Experts: Summit only a first step in long denuclearization process
Shortly after the historic summit between U.S. President Donald Trump and North Korean leader Kim Jong Un on June 12, 2018, Trump described the meeting as “the beginning of an arduous process.”
The president acknowledged the breakdown of past negotiations with Pyongyang, adding that it takes “a long time to pull off complete denuclearization.” Experts on North Korea’s nuclear program agree: A detailed and arduous task awaits.
“Comprehensive, verifiable dismantlement of North Korea’s nuclear weapons program sets a high bar and rightly remains the goal of U.S. policy, but it is a long-term process,” said Kelsey Davenport of the Washington-based Arms Control Association (ACA). “Kim Jong Un is not going to give up his nuclear weapons quickly or easily, and the United States should not reward cosmetic achievements that do little to set back Pyongyang’s program.”
Davenport added that the Trump administration needs to “walk a fine line” providing incentives for Pyongyang to reduce its nuclear and missile programs while retaining sufficient leverage to “see the process through.”
The ACA has catalogued the past breakdowns of negotiations with Pyongyang. Beginning in 1993, Pyongyang has demonstrated a consistent pattern of making agreements to end these weapons programs only to break the agreements later. Examples include: allowing foreign nuclear inspectors into the country, then barring them from sites when suspicions arose (1993); revealing a clandestine uranium-enrichment program in violation of an earlier agreement (2002); repeatedly affirming a moratorium on missile tests, then launching them anyway (2006); committing to “verifiable denuclearization of the Korean Peninsula,” then detonating an underground nuclear device (2006). (Pictured: People watch a news report about North Korea’s first hydrogen bomb test on Jan. 6, 2016.)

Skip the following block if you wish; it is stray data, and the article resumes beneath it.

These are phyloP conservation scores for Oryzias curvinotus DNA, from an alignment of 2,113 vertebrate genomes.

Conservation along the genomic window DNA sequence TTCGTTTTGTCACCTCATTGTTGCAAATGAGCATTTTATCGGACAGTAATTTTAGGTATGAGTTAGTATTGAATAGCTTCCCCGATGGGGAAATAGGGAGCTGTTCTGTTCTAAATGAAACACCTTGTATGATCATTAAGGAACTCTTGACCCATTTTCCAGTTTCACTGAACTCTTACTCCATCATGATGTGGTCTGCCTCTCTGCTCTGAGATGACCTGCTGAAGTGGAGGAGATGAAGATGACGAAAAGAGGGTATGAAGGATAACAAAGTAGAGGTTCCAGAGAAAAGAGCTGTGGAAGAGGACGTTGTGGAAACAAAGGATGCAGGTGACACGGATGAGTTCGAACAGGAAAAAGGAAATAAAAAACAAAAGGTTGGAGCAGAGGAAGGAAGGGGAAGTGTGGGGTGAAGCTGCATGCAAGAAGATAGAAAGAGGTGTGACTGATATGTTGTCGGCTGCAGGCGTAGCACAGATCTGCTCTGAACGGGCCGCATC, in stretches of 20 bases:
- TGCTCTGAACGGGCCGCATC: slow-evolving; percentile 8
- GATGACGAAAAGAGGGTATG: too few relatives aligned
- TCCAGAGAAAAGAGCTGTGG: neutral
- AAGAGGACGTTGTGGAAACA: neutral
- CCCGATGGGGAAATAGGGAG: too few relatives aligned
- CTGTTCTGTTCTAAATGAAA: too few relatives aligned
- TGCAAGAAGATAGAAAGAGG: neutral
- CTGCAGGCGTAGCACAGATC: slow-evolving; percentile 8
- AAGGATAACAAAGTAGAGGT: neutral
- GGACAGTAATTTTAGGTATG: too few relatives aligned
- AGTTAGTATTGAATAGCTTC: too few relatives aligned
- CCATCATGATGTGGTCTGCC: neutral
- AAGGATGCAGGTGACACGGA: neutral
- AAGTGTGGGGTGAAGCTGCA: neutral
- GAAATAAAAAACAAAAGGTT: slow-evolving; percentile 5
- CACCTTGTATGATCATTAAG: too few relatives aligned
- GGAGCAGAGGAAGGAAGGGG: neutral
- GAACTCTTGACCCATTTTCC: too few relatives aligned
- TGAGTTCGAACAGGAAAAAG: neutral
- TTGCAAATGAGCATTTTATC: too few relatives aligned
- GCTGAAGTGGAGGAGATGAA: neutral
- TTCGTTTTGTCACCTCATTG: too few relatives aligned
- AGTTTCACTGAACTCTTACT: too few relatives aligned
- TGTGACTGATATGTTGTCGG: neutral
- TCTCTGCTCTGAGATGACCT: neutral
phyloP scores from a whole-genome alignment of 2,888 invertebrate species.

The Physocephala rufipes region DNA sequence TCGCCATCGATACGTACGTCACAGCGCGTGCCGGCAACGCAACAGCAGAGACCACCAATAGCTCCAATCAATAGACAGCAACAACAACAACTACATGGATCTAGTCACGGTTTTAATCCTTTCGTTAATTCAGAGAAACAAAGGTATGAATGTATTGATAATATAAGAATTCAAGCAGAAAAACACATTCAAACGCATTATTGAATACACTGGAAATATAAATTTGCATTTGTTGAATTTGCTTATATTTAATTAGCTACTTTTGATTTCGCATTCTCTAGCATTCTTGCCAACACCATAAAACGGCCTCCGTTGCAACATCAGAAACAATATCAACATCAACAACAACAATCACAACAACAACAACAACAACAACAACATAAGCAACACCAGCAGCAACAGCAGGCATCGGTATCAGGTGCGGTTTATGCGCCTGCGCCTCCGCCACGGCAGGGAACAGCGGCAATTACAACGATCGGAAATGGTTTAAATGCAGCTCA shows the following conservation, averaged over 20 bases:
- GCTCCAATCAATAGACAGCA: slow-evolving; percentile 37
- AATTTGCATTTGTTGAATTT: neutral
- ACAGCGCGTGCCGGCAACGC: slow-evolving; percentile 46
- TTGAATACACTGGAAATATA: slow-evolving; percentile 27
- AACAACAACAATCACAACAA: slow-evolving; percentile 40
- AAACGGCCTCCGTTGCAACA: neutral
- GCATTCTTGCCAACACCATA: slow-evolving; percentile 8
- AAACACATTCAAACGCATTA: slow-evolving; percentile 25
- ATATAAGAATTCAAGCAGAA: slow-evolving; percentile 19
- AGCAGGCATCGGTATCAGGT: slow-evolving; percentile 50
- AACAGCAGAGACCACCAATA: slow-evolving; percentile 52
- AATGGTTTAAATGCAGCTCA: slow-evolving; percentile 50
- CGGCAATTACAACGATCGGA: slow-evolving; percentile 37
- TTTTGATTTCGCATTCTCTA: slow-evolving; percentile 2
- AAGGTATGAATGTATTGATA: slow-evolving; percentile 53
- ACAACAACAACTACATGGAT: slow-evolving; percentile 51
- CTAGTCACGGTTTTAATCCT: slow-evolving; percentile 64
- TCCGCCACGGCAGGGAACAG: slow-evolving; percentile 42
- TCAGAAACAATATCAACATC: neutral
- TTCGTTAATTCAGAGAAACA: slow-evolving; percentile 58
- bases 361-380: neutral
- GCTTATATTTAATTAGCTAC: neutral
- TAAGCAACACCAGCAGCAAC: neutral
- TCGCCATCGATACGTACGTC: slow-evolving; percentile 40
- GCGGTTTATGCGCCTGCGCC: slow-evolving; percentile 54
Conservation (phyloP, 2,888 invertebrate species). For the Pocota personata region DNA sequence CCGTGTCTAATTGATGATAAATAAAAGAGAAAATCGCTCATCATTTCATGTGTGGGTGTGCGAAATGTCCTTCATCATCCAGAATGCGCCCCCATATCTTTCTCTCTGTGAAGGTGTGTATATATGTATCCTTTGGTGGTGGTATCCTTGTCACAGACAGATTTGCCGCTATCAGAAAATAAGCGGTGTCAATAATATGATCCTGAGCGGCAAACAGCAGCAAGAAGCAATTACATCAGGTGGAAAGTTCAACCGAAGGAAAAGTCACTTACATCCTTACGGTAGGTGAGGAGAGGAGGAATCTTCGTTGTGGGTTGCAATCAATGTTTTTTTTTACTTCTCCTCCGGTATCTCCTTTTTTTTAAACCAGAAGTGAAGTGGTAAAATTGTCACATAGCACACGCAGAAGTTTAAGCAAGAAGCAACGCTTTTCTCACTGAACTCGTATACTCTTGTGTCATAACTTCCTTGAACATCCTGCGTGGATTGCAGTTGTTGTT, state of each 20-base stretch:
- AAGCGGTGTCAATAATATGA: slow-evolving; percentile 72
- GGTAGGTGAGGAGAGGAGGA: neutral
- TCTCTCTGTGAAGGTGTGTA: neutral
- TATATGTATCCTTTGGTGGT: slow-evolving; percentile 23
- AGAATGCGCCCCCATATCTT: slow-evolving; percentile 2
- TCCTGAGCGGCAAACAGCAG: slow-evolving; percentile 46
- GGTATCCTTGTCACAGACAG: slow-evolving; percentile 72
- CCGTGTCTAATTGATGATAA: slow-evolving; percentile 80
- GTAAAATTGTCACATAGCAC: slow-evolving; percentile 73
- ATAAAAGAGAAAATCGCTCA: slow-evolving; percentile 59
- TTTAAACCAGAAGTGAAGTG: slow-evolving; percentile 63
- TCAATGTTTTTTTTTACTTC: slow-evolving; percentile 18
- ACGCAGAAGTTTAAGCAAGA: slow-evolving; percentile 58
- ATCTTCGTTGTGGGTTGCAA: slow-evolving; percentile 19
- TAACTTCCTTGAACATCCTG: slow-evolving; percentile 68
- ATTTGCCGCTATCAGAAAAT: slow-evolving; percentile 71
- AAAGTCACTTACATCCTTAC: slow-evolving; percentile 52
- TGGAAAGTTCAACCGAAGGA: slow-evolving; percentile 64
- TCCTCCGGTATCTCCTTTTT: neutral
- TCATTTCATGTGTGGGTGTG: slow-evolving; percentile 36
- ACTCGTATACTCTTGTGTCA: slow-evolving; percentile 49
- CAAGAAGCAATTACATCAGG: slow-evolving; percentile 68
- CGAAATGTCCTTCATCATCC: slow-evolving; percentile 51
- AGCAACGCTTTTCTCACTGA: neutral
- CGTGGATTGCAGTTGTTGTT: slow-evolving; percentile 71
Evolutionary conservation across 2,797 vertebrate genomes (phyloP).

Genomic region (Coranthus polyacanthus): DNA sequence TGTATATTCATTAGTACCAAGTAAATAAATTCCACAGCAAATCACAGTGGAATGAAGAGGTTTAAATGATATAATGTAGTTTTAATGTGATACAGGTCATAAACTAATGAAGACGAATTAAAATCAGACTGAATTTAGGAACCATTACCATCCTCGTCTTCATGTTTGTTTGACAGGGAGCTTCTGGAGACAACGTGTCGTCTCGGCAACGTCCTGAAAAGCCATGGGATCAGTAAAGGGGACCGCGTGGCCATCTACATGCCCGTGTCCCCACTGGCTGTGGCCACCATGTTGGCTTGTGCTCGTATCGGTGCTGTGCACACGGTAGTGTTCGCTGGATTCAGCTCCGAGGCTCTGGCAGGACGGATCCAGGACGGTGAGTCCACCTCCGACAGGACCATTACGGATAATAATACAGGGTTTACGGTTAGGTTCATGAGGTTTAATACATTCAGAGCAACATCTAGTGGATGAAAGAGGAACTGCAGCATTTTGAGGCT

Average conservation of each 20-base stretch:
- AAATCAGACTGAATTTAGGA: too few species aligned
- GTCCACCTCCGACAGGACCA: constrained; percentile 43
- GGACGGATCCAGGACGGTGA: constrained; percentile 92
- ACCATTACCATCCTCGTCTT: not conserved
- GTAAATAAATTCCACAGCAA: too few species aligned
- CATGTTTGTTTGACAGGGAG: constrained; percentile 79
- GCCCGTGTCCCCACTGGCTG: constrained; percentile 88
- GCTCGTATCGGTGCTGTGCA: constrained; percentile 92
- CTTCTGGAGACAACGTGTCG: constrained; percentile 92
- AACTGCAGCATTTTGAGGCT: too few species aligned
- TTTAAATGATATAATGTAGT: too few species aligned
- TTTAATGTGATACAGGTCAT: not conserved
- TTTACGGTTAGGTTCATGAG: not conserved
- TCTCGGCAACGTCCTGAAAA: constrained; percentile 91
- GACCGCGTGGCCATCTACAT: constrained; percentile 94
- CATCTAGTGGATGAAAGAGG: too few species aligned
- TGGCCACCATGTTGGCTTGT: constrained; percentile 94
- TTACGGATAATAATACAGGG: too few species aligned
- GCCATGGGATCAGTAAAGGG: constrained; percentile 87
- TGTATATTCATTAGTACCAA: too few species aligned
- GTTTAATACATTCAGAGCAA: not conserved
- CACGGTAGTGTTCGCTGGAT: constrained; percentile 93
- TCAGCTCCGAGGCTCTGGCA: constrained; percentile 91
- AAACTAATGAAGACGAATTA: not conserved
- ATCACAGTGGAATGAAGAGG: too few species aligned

The last round of negotiations, the Six Party Talks, ended in 2009 when Pyongyang tested a long-range rocket under the guise of a satellite launch before detonating another nuclear device a month later after sanctions had been reimposed by the U.S.
With this history in mind, Davenport emphasized the need for more than Pyongyang’s assurance when it comes to gauging the efficacy of any agreement. “That is why it will be critical that any agreement include intrusive monitoring and verification,” she said.
Joost Oliemans, co-author of North Korea’s Armed Forces: On the Path of Songun, told FORUM that a denuclearization agreement needs to require all North Korean nuclear facilities to be declared and open for inspection. “A strong response should be in place if such inspections are barred for any reason whatsoever after a deal has been reached,” he said.
Davenport advised that negotiations focus on eliminating the missiles that pose the greatest threat, specifically “freezing long-range and solid-fueled missile tests to prevent Pyongyang from further advancing its systems and then turn to verifiable dismantlement of the existing missiles and production facilities.”
Tom Abke is a FORUM contributor reporting from Singapore.